After the subprime mortgage crisis and the global financial crisis that started from about mid-2007, U.S. households have significantly cut consumption due to their shrinking wealth. From 2007 Q3 to 2009 Q1, sales of U.S. single-family new homes presented a noticeable severe drop of over 80%. People cut back on consuming non-necessary or high-priced commodities due to their curtailed wealth. Previous studies on housing support the positive linkage between housing sales and housing prices. Stein (1995) explains that a cut in housing prices weakens the ability at making downpayments and even obstructs people from buying a new home. Genesove and Mayer (2001) demonstrate a positive relation from the loss-aversion perspective. The condition of decreasing housing prices drives sellers to be averse from selling homes. Differentially, this paper focuses on the relationship between housing sales and households' wealth (including housing and financial wealth), employing a quantile regression with an error–correction model. The quantile regression allows us to examine across various distributions of a dependent variable.1 In particular, the application of quantile regressions in this paper allows us to consider the importance of liquidity in housing markets. Limited studies exist in the literature examining the impact of housing liquidity levels on the relationship between housing trading volumes and housing wealth. Many recent studies (e.g., Benjamin et al., 2004, Cai and Ge, 2012 and Case et al., 2005) discuss the effects of housing and financial wealth on consumption. Most evidence supports that the positive impact of housing wealth on consumption is larger than the impact of financial wealth. Yet, what about the impacts on durable assets, e.g. homes, arising from changes in household wealth?2 This paper examines the effects of housing and financial wealth on housing sales, linked to the downpayment effect (Stein, 1995). Our findings shed light on the linkage between changes in households' wealth and the sale of houses, so that builders can appropriately adjust their supply of new homes. Most financial wealth includes equities, mutual funds, life insurance reserves, etc. Households' financial wealth (or other non-housing wealth) sometimes is used to pay housing downpayments. Therefore, some studies – such as Ioannides (1989) and King and Leape (1998), for example – suggest a negative relationship between mortgage debt and non-housing wealth. Their findings support that changes in non-housing wealth should be related to sales of houses. In fact, many studies further discuss the linkage between housing and stock markets (e.g., Chen et al., 2012, Lee et al., 2012 and Lu et al., 2007). Essentially, the wealth effect links the relationship between changes in wealth and people's consumption, and it therefore affects economic developments. Among all commodities or assets, housing sales play an important role upon economic prosperity. Another important discussion of this paper is to investigate the impacts of market liquidity and market states on the relationship between housing sales and financial wealth. The purchase of a house entails paying a lot of money for downpayments. According to the theoretic framework in Stein (1995), the outstanding debts of families are linked to the excess demand of houses. Therefore, any additional gained wealth from financial markets could curtail their debts and increase the purchases of houses. The conditions of liquidity and states of housing markets affect the selling of old houses. On the other hand, up and down housing markets can raise asymmetric effects. For example, Clayton et al. (2008) find an asymmetric effect in which decreases in prices reduce trading volume, but increases in prices have no effect. In fact, there exist much evidence showing an asymmetric effect during cycles (e.g., business cycles, up-down stock market cycles; see, for example, Chang and Tzeng, 2011, Mascarenhas and Aaker, 1989, Perez-Quiros and Timmermann, 2001 and Romer, 1996). This paper examines the effect of financial wealth on housing sales, aiming at not only the difference between uptrends and downtrends of housing markets, but also the difference between early and late stages of an uptrend (or downtrend).3 To the best of our knowledge, most studies focus on the responses of mortgage debt with respect to changes in non-housing wealth. This paper instead directly explores the responses of housing sales with respect to housing and financial wealth, including long-run and short-run dynamic effects.4 We apply quarterly data of single-family homes in the U.S., as such data allow us to directly observe the effective results for the influence of housing and financial wealth on housing sales (not as responses from mortgage debt) and present results that correspond well to household wealth via quantile regressions5 (Koenker and Bassett, 1978). Compared with previous studies, such as Ioannides (1989) and Jones (1994) analyzing with a OLS model, and Moriizumi (2000) applying the Tobit estimation method for avoiding selectivity bias, a quantile regression model not only can solve the heteroscedasticity, selectivity bias, but also allows us to analyze the importance of housing liquidity. According to our empirical results, except for financial wealth, housing sales have a statistically significant long-run cointegration relationship with housing wealth, income, and housing mortgage rates. Housing wealth has a positive permanent effect on housing sales. However, the long-run effects of income and mortgage rates on housing sales are negative.6 In examining the short-run dynamic relationships, we offer the following findings. First, changes in income per capita do not influence changes in housing sales in the short-run relationship, whereas changes in mortgage rates do. Significantly, the short-term changes in income have no influence on housing sales, although income does have a long-term effect on housing sales in our cointegration examination. Second, mortgage rates still have a negative influence on housing sales in the short-run relationships, but they break off when housing markets simultaneously undergo a downward slide in prices and low liquidity. In other words, a policy of lowering mortgage rates has no effect on improving housing sales when housing markets are undergoing depressing prices and low liquidity. Third, changes in housing wealth have a positive linkage with the percentage changes of housing sales only when the liquidity of housing markets is low. Fourth and finally, the changes of financial wealth have no influence on housing when we examine the market without classifying it as being either in an uptrend or downtrend. Interestingly, an increase in financial wealth can enhance the sales of houses when housing prices are classified as being in a downtrend trend and the liquidity of housing markets is deemed non-low. The rest of this paper is as follows. Section 2 discusses the relative literature. We introduce the data and relative models in 3 and 4 presents the methodologies. Section 5 analyzes the empirical results and presents suggestions. The final section offers the conclusions.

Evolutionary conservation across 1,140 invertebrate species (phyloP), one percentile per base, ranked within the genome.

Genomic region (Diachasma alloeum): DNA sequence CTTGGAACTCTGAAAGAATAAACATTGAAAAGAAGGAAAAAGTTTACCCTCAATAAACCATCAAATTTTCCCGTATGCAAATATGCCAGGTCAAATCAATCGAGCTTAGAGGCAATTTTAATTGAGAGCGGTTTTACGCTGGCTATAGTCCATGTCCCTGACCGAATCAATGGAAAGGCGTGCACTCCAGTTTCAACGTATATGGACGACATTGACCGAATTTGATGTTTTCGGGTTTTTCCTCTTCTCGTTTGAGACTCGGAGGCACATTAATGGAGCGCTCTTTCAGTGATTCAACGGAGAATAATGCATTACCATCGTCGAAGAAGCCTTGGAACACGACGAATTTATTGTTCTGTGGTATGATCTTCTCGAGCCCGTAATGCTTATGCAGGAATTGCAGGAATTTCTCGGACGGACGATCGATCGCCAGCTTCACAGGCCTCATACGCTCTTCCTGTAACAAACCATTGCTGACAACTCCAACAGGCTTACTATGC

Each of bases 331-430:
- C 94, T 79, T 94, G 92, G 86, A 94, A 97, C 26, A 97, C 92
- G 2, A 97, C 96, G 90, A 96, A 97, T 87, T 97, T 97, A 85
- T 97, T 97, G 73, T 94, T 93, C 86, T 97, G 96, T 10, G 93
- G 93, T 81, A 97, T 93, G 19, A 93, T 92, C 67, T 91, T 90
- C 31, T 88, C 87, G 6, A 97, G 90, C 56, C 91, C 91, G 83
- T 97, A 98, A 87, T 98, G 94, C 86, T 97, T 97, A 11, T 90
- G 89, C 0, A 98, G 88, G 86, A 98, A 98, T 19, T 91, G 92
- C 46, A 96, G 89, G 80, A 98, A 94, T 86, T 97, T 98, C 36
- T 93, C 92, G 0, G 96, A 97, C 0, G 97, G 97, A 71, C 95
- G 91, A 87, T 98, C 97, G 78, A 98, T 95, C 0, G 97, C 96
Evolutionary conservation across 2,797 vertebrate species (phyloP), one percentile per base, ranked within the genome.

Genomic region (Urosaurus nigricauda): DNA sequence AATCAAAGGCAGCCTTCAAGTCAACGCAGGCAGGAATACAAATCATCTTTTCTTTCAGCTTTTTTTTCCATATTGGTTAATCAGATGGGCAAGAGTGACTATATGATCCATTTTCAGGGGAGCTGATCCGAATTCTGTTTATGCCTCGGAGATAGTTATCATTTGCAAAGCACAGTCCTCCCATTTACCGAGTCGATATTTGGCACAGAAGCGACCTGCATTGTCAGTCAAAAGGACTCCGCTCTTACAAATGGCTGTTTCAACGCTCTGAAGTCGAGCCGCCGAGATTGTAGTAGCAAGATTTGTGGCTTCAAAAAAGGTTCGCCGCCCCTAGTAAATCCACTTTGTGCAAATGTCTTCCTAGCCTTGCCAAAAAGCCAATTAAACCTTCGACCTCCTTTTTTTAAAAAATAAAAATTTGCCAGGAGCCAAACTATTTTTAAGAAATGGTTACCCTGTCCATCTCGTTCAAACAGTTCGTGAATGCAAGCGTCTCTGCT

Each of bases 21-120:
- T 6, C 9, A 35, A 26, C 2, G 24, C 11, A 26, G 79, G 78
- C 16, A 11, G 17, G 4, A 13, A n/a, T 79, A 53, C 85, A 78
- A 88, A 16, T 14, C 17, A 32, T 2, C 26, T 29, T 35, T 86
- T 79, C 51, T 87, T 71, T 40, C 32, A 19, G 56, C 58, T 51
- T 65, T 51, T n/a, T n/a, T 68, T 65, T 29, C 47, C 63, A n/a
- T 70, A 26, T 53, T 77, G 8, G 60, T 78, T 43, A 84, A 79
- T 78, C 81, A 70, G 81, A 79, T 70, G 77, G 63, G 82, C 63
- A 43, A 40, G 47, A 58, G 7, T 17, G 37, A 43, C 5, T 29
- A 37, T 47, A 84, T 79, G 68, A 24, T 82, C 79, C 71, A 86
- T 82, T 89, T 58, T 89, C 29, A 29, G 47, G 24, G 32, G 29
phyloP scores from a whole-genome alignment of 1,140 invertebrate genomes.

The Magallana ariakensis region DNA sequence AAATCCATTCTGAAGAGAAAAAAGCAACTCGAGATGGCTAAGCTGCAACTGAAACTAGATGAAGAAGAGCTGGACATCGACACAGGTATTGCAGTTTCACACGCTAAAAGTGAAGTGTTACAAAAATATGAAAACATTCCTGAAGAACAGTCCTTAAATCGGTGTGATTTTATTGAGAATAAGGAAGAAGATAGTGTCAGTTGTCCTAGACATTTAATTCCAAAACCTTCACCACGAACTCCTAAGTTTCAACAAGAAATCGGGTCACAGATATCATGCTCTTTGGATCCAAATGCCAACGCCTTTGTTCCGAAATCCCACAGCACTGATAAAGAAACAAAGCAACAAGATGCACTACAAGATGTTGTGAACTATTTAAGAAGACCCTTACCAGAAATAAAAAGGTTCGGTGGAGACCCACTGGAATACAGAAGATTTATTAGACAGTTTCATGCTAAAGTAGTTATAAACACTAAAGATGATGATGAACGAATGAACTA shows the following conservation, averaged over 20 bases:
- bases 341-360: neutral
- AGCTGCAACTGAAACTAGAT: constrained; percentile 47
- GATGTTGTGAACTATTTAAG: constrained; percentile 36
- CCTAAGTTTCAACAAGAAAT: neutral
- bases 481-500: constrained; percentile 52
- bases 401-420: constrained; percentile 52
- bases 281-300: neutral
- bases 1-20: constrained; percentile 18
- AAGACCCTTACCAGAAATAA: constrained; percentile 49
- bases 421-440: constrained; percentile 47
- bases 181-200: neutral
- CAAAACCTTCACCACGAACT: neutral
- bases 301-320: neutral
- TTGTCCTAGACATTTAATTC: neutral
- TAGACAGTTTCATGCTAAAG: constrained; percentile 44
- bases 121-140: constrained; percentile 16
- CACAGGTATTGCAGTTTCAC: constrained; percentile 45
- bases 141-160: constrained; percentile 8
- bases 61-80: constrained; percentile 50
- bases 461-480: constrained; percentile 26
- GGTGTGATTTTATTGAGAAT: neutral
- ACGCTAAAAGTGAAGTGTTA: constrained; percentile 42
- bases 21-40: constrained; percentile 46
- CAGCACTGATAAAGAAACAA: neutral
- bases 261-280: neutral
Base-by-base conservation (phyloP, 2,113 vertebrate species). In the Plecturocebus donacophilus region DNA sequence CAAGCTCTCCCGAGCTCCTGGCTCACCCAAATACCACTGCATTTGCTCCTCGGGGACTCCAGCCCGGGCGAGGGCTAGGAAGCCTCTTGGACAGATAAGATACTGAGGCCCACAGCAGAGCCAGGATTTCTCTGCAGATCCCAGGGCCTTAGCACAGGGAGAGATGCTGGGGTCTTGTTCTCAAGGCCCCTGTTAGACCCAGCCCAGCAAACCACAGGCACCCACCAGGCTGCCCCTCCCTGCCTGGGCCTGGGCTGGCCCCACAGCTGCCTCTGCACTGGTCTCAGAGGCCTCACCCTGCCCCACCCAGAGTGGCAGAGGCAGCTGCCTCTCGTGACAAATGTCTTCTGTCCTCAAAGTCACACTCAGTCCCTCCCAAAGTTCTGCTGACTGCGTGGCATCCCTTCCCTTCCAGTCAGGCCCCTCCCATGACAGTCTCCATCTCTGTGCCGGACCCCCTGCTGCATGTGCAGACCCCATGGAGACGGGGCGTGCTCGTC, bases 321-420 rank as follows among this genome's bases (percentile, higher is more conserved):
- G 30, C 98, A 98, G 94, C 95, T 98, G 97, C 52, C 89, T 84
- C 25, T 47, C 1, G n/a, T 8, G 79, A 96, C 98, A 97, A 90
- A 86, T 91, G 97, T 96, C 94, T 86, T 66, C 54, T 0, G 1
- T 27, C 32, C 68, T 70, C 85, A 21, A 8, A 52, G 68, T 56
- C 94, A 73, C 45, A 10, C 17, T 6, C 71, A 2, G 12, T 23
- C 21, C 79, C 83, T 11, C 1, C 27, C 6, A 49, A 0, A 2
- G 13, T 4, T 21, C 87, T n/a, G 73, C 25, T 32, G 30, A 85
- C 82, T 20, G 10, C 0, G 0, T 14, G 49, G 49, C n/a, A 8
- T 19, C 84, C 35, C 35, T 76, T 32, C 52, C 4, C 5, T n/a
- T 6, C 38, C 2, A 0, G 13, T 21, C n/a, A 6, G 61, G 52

نتیجه گیری انگلیسی
Manystudiesrecentlyhaveinvestigatedtheimpactofwealtheffects on economic activities. Wealth in fl uences consumption and provides information for forecasting assets' returns, while it can also be linked tothedemandformortgagedebts.Moststudiesfocusontheeffectof fi - nancial and housing wealth, because both assets take up a larger share of aggregate wealth. This paper extends these studies by examining the effect of fi nancial and housing wealth on actual housing sales. We substitute housing prices with housing wealth (the value of tangibleassetsintheformofresidentialbuildingsminushomeliability)to fi nda link with housing trading volume. We focus on durable assets – houses – and examine the effect of liquidity for housing markets in short-run relationships. More particularly, we directly examine the in fl uence of wealth on housing sales, whereas previous studies focus on the relationship between mortgage debts and wealth. Our empirical results contribute to the existing literatures as fol- lows. First, households' housing wealth, excluding home mortgages, has a long-run positive linkage with housing sales, whereas no link- age exists for fi nancial wealth. On the other hand, housing sales are cointegrated with real income per capita and mortgage rates, respec- tively, with negative long-run relationships. Second, the short-run dynamic effects of housing wealth, fi nancial wealth, income, and mortgage rates on housing sales are related to housing markets' liquidity. Previous studies do not discuss much about the impact of liquidity in housing markets. For example, most studies support the effect of mortgage rates on housing sales. However, on our examination of short-run relationships, changes in mortgage rates do not have any statistically signi fi cant in fl uence on housing sales when housing markets are in a downtrend trend and the liquidity of housing markets is low. Third and fi nally, the short-run asymmetric responses of housing sales depend on the trends (up and down) of housing prices. More importantly, the changes in households' fi nancial wealth have a pos- itive in fl uence on housing sales when the liquidity of housing markets is deemed non-low and housing prices are in a downtrend, whereasthe evidence is not signi fi cant in statistics when the liquidity of hous- ing markets is low and prices are decreasing. Both conditions of hous- ing liquidity and the state of housing (up and down) can separately generate the early and late stages of a downtrend. Therefore, we are able to exhibit the difference between the early and late stages of a down market. In addition, mortgage rate changes have no effect on housing sales under the conditions of low liquidity and a down mar- ket. These fi ndings can offer policy makers and builders relevant infor- mation and references for future guidelines and plans, respectively. In contrast to previous studies (e.g., Ioannides, 1989; King and Leape, 1998 ) examining the relationship between wealth effects and the demand for mortgage rates, we directly investigate the impact of housing and fi nancial wealth on housing sales, yet some questions do emerge from this paper. For example, why is the long-run cointegration relationship between housing sales and income nega- tive? Does the impact of wealth effects on consumption differ be- tween durable goods and non-durable goods? These questions can be examined in future research.